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    Sensei Ross
    Keymaster

    The Practice of Martial Arts

    Everybody has different intentions for learning martial arts. Some take it for fitness and self-
    defense and view the arts as an exercise and treat it as a hobby. While others, take its lessons

    seriously where martial arts becomes a way of life for them.

    It has come to my attention that many students do not understand or is overwhelmed by the

    practice of martial arts. Learning in a classroom setting is one thing but the actual training and

    progression of skill can be an entirely different thing.

    Classrooms are for learning…homework is where you get a chance to review the lesson learned

    and to hone and improve your abilities. Your progress and achievement in martial arts will be

    limited if you only put in classroom participation. A practitioner will only get out what they put

    into their training. Whether you practice intensely or casually your skill level and abilities will

    mirror your efforts.

    Many martial arts styles are expressed through the practice of katas/forms. These exercises

    are the basis from which your particular style emphasizes. Each section of a kata/form can be

    broken down into smaller parts for the practitioner to practice and perfect. The importance

    of the practice of these katas/forms cannot be overemphasized especially in the beginning

    stages of your martial arts’ career. There is an old saying in martial arts. “to master a hand

    technique requires 1000 repetitions, to master a weapon requires 10,000 repetitions”. How

    many repetitions have you performed on your techniques?

    Asking questions and mimicking your teacher is a start. Don’t be afraid to ask questions of your

    instructor. Instructors/teachers started somewhere and often had the same stumbling blocks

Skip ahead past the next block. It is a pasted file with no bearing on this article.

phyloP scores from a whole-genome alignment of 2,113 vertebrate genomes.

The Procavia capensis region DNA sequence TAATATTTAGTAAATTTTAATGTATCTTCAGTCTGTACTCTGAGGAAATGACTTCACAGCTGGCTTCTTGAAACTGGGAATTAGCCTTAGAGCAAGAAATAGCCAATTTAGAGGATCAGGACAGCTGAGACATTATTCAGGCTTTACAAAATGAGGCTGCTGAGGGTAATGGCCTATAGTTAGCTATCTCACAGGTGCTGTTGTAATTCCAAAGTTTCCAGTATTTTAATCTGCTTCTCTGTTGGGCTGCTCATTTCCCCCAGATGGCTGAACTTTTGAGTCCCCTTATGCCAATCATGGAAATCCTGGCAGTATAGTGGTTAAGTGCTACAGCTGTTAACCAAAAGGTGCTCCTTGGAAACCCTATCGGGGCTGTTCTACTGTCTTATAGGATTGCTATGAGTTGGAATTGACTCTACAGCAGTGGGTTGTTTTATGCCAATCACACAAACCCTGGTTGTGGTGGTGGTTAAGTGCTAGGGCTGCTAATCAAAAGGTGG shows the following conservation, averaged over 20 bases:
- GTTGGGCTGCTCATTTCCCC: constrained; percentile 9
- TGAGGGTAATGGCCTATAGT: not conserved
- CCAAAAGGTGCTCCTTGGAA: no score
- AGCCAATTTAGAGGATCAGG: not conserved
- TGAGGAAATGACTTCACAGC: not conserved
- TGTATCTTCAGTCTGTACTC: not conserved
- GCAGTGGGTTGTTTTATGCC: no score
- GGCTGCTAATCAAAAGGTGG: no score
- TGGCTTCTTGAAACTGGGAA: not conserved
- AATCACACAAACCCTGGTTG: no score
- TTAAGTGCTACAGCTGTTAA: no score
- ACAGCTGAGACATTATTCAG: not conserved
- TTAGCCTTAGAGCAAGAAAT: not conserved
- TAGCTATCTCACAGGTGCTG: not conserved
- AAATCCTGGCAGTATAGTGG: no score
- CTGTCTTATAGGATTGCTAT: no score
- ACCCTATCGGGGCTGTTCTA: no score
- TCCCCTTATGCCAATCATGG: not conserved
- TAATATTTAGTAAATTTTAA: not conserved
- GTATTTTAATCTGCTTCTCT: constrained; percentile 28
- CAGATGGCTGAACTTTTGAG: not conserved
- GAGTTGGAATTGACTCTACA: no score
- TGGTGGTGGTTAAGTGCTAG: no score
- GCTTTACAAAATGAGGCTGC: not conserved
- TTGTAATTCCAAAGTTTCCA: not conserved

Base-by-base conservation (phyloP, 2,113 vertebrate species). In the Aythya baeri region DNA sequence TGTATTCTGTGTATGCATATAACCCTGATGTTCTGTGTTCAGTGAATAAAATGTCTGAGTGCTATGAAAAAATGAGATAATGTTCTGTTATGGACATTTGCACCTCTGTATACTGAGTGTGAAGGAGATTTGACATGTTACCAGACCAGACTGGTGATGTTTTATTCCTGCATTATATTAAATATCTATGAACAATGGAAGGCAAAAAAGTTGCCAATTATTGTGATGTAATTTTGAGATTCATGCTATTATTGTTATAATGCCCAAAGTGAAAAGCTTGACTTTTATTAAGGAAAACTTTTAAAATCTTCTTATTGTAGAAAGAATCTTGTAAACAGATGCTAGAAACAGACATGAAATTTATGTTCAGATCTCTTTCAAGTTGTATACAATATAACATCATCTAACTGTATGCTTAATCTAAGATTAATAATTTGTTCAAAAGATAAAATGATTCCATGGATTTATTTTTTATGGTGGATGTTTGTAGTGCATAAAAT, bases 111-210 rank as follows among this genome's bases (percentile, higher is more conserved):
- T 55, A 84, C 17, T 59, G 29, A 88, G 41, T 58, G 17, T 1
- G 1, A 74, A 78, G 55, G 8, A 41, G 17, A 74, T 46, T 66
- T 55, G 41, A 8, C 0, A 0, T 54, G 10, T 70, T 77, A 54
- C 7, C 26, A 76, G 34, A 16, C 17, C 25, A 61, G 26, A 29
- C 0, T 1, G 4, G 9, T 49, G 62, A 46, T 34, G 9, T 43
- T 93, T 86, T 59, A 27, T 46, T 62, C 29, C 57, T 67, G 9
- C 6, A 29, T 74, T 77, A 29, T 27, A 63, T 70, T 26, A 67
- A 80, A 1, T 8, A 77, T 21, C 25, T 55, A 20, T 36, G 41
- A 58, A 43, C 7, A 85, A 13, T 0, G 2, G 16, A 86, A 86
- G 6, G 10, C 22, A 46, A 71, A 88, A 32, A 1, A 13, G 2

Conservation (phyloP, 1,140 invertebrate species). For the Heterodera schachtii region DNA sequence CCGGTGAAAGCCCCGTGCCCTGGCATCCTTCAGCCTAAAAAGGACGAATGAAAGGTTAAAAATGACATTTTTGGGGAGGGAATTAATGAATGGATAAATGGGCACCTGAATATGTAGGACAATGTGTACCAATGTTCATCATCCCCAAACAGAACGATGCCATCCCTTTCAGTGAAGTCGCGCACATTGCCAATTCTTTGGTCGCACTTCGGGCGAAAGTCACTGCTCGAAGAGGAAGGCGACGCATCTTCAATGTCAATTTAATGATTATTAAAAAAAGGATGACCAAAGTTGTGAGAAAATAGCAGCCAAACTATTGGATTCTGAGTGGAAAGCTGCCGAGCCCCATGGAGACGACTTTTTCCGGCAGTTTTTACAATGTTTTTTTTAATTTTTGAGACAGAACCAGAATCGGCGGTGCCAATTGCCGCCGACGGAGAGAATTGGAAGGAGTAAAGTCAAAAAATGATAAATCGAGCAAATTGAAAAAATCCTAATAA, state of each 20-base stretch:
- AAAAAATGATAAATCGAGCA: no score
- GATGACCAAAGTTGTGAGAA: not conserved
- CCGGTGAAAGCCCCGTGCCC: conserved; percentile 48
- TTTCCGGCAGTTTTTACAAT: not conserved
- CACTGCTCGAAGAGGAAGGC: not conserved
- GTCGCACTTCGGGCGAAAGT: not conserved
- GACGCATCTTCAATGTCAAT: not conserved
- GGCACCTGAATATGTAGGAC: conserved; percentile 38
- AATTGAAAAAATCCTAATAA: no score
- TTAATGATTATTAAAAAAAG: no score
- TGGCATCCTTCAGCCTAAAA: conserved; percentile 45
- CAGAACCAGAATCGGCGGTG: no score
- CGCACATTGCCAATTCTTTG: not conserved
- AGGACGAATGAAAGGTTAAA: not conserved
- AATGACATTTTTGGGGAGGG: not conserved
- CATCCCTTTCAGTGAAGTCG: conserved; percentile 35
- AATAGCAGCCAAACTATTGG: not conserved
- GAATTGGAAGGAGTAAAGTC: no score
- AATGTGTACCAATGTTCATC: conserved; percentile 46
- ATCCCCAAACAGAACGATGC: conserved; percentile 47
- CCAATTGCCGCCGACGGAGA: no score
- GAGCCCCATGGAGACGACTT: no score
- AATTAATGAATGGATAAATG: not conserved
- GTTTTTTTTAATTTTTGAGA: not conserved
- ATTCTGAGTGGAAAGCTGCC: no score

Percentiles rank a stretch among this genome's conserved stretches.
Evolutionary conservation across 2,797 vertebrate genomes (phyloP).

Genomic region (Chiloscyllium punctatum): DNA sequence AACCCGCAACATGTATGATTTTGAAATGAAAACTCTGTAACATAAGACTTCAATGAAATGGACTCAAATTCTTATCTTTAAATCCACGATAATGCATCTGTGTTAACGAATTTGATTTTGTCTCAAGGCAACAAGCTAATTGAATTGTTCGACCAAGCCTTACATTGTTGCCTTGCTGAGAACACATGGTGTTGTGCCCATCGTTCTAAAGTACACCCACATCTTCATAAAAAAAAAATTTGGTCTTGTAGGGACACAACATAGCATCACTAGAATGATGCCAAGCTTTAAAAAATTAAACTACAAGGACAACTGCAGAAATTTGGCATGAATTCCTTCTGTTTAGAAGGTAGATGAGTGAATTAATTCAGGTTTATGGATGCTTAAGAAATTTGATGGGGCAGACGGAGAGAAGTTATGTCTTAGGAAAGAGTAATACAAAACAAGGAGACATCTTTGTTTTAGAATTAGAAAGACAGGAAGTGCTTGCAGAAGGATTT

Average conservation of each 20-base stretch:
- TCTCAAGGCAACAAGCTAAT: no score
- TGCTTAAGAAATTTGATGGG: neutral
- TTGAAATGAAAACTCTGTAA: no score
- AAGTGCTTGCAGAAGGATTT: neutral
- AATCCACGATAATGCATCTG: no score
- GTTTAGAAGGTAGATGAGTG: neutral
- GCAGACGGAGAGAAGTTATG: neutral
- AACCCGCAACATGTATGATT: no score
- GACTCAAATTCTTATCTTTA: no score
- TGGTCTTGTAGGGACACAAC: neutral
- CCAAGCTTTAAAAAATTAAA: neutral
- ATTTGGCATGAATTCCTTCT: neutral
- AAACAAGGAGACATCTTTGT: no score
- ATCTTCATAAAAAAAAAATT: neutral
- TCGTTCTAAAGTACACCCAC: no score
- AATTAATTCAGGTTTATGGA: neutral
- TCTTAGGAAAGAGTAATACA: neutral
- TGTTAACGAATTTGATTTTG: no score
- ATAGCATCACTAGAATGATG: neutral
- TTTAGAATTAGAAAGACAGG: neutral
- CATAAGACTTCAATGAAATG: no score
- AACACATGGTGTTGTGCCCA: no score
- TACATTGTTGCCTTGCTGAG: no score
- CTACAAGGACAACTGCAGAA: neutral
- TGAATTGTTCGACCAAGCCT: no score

as many of you have. Every teacher wants good students and some teachers may even single

    out individuals to learn their complete system and certify them to teach in order to pass on the

    art to future generations.

    True masters of the arts put in countless hours of training for decades leading them to

    spirituality and enlightenment. At that point, self-defense is merely a by-product of its

    teachings.

    #664 Reply

    Sensei Ross
    Keymaster

    Deciphering Your Kata/Form

    Sifu Peter J. Chang

    Your kata (Okinawan, Korean, Japanese etc.) or form (Chinese) is the foundation of your

    particular martial arts style. Within your kata/form lie the key characteristics of that discipline.

    Most moves in a kata/form have multiple applications. There are the apparent ones and ones

    that are not so apparent. The “moves” in a kata/form provides you with an exercise to give you

    the ability to perform an application.

    The question is…how does one take the moves from the kata/form and use it effectively in a

    self-defense situation?

    Most katas/forms are a set of movements created and executed in a “shadow boxing” manner

    to defeat one or multiple opponents. Although some combinations of movements in the kata/

    form are designed to attack/counterattack correctly… ie: A set-up technique with a punch

    that is designed to offer the opponent a blocking opportunity and its counter to the block…

    ALL techniques found in katas/forms are situational. No technique is written in stone with its

    application. There are always variables to the technique.

    In other words, if the situation presents itself use the technique…if not use a different

    technique… All of this activity will be within a moment’s thought. It is the requirement to

    properly execute a self-defense response. Use the technique that is dictated by the situation

    and not the other way around.

    “to master a hand technique requires 1000 repetitions…to master a weapon requires 10,000

    repetitions.”

    How many repetitions are you up to???

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